The Mental Health and Money Advice service – run by Mental Health UK – was commissioned by the Department of Health and Social Care to produce and disseminate a resource for people experiencing financial and mental health difficulties.
We identified that the key to this project’s success would be in gathering insights from people with lived experience of financial and mental health difficulties as well as the healthcare professionals who support them, and so it was very quickly decided that a co-production approach would be the most appropriate.
The Care Act defines co-production as: “Co-production is when you as an individual influence the support and services you receive, or when groups of people get together to influence the way that services are designed, commissioned and delivered.”
Working closely with the National Academy for Social Prescribing and NHS England and NHS Improvement, we brought together a group of healthcare professionals including Social Prescribing Link Workers (SPLWs) to attend a workshop. This workshop combined an exploratory approach with a co-design approach by splitting the workshop in two halves, where the first half of the session aimed to capture people’s experiences supporting those with mental health and money difficulties, and the second half aimed to generate solutions which could be reflected in the end resource.
This same approach was repeated with a group of people with lived experience of mental health and money difficulties, and the results of each session were compared to develop recommendations for the resource.
This resulted in us co-developing a collaborative and ‘patient-held’ record to be used to: a) provide self-help tools and techniques regarding mental health and money; b) support local service navigation; and c) retain a log of appointments and interactions with multiple agencies.
Based around these recommendations the idea of a Mental Health and Money Toolkit emerged which would help primary healthcare workers such as SPLWs to guide difficult conversations with their service-users in initial appointments.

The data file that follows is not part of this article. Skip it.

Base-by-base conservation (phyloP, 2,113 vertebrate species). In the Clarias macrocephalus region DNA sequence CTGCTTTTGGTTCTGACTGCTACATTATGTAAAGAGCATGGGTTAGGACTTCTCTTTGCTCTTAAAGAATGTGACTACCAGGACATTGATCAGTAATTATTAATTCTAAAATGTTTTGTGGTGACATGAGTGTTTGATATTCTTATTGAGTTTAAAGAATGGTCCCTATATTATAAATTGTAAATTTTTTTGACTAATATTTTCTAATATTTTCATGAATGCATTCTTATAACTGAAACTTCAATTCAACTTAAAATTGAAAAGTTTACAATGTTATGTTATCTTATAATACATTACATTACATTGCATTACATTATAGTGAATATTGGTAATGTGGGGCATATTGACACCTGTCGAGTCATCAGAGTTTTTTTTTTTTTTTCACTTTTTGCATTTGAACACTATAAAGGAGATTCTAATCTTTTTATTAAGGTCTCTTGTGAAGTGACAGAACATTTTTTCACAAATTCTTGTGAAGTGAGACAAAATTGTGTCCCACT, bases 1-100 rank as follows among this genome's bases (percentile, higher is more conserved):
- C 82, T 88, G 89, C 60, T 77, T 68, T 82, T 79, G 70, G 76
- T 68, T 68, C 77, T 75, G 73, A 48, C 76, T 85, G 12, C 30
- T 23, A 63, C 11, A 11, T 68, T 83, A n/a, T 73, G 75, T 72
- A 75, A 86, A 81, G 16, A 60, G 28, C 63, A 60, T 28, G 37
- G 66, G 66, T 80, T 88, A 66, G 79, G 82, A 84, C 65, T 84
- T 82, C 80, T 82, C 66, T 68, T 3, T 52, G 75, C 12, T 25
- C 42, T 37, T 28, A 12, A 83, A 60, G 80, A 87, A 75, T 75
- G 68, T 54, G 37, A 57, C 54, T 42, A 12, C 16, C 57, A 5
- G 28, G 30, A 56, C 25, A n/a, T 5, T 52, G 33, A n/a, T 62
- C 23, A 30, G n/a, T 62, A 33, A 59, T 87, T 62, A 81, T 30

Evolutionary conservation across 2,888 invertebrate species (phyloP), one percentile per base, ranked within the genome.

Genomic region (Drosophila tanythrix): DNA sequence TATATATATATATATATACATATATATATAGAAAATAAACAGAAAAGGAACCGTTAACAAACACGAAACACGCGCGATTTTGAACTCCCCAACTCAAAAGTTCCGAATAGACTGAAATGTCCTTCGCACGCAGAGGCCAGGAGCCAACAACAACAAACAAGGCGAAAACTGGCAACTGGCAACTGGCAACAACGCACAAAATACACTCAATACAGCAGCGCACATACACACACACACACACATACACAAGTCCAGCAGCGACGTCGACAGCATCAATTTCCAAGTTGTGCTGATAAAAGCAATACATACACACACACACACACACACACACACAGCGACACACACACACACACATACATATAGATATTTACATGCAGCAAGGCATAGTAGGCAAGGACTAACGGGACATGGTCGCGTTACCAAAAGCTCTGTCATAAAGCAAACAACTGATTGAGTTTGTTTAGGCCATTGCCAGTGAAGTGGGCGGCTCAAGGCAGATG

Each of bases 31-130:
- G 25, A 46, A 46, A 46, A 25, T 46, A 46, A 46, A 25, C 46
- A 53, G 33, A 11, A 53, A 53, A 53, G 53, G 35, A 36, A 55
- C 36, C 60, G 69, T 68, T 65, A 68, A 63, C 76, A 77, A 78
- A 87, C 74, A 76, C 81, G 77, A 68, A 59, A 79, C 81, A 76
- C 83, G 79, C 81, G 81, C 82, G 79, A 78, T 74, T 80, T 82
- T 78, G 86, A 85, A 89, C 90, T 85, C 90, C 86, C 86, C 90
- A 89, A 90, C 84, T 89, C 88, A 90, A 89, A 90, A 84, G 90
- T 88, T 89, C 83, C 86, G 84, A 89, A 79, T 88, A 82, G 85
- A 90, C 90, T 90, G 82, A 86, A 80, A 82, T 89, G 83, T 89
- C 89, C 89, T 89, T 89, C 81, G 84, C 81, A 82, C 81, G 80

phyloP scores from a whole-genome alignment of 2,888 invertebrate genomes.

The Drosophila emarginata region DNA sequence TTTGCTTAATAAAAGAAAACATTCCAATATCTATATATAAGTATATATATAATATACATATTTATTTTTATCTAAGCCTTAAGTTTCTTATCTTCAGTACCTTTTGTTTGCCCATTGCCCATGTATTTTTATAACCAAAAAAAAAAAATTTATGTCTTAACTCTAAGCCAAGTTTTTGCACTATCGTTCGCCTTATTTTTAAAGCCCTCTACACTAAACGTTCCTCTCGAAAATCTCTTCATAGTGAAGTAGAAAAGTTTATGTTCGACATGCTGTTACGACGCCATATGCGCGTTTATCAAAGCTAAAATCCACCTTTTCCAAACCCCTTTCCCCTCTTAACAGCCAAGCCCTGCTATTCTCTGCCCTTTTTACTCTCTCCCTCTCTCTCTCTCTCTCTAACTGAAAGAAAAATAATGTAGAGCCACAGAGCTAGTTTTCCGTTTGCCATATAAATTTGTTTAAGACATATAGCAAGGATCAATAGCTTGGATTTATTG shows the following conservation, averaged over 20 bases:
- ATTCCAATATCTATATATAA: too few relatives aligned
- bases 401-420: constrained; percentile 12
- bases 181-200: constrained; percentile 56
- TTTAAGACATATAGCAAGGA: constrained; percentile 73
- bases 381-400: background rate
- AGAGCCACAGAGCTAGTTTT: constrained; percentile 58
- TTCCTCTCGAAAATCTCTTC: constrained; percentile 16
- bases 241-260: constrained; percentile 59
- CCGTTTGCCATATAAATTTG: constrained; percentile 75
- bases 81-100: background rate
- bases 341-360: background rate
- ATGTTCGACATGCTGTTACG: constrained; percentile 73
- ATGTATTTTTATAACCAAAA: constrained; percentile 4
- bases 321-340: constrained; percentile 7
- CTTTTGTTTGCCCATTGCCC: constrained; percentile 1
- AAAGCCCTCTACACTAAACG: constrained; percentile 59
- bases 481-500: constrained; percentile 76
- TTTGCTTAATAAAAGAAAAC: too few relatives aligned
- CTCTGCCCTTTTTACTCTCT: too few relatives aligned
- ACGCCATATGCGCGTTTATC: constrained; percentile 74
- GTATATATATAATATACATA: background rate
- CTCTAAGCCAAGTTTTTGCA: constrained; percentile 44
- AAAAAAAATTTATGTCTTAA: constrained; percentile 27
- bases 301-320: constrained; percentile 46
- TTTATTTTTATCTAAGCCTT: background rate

The co-design process is always an iterative one. Drafts of the toolkit were shared at multiple stages with the group and feedback and suggestions were weaved into the final development of the toolkit.
The co-production approach has multiple benefits: by bringing together experts by experience and experts by profession in projects such as this one, we are able to capture a more comprehensive picture of people’s experiences from different perspectives, whilst empowering service-users to have their voices heard. Ultimately though, by involving the end-users of the resource in the co-design process we are more likely to develop a product which can effectively meet the needs of both the people using primary care services and the healthcare workers supporting them – leading to people more effectively managing their mental health and financial wellbeing.
The Mental Health and Money Toolkit is available to download now, and the Mental Health and Money Service have also created a bespoke guide for health care professionals. Further information on co-production in mental health can be found on the Rethink Mental Illness website.
Hannah Lewis facilitates the co-production of projects at Mental Health UK and Rethink Mental Illness. For more information please contact: Hannah.Lewis@rethink.org